The Dodgers have certainly gotten themselves into quite a mess. A short week ago, they had swept the Rockies and moved 2 1/2 games into first place and the division looked like a foregone conclusion — 96.8 percent chance of winning the division, according to FanGraphs. Now, that percentage is down to basically a coin flip between them and the Rockies — 53.9 percent to 46.1 percent — thanks to losing 2-of-3 to the previously reeling Diamondbacks and the Rockies winning seven in a row.
The odds of them capturing the second Wild Card spot (barf) is 92.5 percent, as the Cardinals sit a game behind the Dodgers at present. But for a team that had, at minimum, an expectation of a sixth consecutive division title to be playing for the final spot (that really shouldn’t exist, imo) to have the privilege of playing a 1-game playoff really sucks.
Oh, and the Dodgers finish out the regular season with a 3-gamer against the Giants, a team that would love nothing more than to prevent the Dodgers from making the postseason. Meanwhile, the Cardinals are going up against the Cubs, who will be playing for the NL Central title (up 1/2 game against the Brewers) and to not have to play in the Wild Card game. The stakes this weekend could not be any higher for the Brewers, Cardinals, Cubs, Rockies and Dodgers.
Allan just got done detailing how the Dodgers ended up competing for a playoff spot in a 3–part series after a poor start to the season. And despite having a +170 run differential (4th-best in baseball), they’re looking up at the Rockies, which are going for a sweep of the plummeting Phillies.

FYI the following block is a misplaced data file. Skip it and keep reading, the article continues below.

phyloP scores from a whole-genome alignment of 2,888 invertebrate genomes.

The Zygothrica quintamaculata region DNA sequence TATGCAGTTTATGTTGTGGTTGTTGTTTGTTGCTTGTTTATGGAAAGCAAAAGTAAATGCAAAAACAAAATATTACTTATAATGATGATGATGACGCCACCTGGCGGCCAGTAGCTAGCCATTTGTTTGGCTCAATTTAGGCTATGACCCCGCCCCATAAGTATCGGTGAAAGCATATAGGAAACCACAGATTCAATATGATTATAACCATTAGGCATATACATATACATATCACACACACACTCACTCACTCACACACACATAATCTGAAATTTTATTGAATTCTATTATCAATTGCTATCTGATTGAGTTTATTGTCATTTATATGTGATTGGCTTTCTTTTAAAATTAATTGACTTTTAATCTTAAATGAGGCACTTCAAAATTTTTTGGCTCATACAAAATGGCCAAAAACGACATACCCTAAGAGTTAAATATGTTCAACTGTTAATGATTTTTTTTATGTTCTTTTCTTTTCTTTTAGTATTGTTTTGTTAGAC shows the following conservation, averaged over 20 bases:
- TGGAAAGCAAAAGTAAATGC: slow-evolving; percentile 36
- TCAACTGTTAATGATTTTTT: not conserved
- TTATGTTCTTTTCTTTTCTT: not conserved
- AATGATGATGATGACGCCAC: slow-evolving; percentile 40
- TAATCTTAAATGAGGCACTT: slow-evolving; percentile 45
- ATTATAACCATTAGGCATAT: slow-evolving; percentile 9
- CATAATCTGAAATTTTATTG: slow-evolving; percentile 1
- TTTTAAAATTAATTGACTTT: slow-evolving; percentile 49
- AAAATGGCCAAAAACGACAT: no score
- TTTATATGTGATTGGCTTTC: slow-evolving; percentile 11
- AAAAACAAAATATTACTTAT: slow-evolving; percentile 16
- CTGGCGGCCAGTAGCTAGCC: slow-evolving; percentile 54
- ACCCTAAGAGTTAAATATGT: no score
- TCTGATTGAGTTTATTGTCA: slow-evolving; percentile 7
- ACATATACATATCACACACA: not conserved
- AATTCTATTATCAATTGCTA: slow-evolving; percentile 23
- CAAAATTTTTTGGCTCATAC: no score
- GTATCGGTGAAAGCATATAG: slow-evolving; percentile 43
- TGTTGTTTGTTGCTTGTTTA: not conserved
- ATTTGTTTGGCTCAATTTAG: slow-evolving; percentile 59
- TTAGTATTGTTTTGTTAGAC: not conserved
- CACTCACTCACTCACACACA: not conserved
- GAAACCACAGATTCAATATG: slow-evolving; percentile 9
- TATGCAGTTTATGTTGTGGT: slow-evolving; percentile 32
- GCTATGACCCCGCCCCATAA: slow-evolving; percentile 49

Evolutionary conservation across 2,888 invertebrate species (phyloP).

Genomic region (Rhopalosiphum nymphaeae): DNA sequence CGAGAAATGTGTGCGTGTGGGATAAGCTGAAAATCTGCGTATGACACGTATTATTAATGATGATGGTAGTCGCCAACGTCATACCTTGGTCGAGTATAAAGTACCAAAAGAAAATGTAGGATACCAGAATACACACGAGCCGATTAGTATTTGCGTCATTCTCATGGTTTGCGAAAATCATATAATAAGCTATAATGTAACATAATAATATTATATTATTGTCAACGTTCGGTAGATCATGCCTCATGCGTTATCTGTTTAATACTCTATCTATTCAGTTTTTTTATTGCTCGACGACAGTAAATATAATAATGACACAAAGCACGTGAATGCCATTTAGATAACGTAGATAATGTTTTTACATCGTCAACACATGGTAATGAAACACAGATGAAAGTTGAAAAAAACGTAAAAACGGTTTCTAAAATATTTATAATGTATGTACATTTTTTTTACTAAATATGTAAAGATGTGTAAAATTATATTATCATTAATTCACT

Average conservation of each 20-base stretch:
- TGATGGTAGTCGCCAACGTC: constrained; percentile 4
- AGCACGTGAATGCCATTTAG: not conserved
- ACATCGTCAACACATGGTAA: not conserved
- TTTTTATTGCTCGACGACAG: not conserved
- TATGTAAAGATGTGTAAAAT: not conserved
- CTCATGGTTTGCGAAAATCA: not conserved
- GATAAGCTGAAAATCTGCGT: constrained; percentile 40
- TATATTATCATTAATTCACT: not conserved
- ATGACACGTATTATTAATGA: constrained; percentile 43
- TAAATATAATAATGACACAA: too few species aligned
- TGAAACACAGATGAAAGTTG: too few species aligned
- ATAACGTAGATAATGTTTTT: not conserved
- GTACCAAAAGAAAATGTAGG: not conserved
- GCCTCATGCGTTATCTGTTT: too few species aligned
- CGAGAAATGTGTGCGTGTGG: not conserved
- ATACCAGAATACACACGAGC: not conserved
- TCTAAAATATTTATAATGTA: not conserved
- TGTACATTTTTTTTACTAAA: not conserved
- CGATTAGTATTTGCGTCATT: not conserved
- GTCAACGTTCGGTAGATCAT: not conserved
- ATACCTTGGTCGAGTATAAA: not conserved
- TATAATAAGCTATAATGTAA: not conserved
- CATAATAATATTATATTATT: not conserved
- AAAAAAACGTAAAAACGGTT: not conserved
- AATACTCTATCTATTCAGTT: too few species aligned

The offense didn’t do enough. The bullpen gave it up. The starting pitching faltered. Every facet of the game has failed the Dodgers at multiple times this season, and especially in the last week.
This has been the most frustrating season for the Dodgers in a couple decades. Yeah, 2005 was abject failure, 2009 was brutal and 2014 was maddening, but none were nearly as frustrating as this one. Even if expectations were a tad high because of last season’s 104 wins, the thought was the Dodgers would’ve had this thing locked up by now. Instead, they’re fighting for a postseason berth against inferior teams — no disrespect meant toward the Rockies or Cardinals … they just don’t have as much talent as the Dodgers do. But they have played better, all things considered, than the Dodgers have for more of the season.
When the Dodgers lost Tuesday night against the D’backs — after mounting a comeback two separate times — they lost control of their own destiny. That game was one they win last year and, in the last 10 or so days, seemed like a game they should have won. Last night’s game was just a gut punch to follow up the left-hook Eduardo Escobar dealt them on Tuesday. Even if the Dodgers win out, the Rockies control their destiny.
Now, we as fans and the team itself is having to root for Jake Arrieta (today’s starter for Philadelphia) against the Rockies and the supremely underachieving Nationals (and future Dodger Bryce Harper?), who the Rockies host this weekend.
This whole “stressful September” ahead of a “stressful October” isn’t something Dodger fans have been accustomed to in recent years. October is stressful enough. Here’s hoping we look back on Monday and laugh at this article, which has been a bit of a running theme for yours truly this season.
Just win and pray for a Rockies’ stumble or two.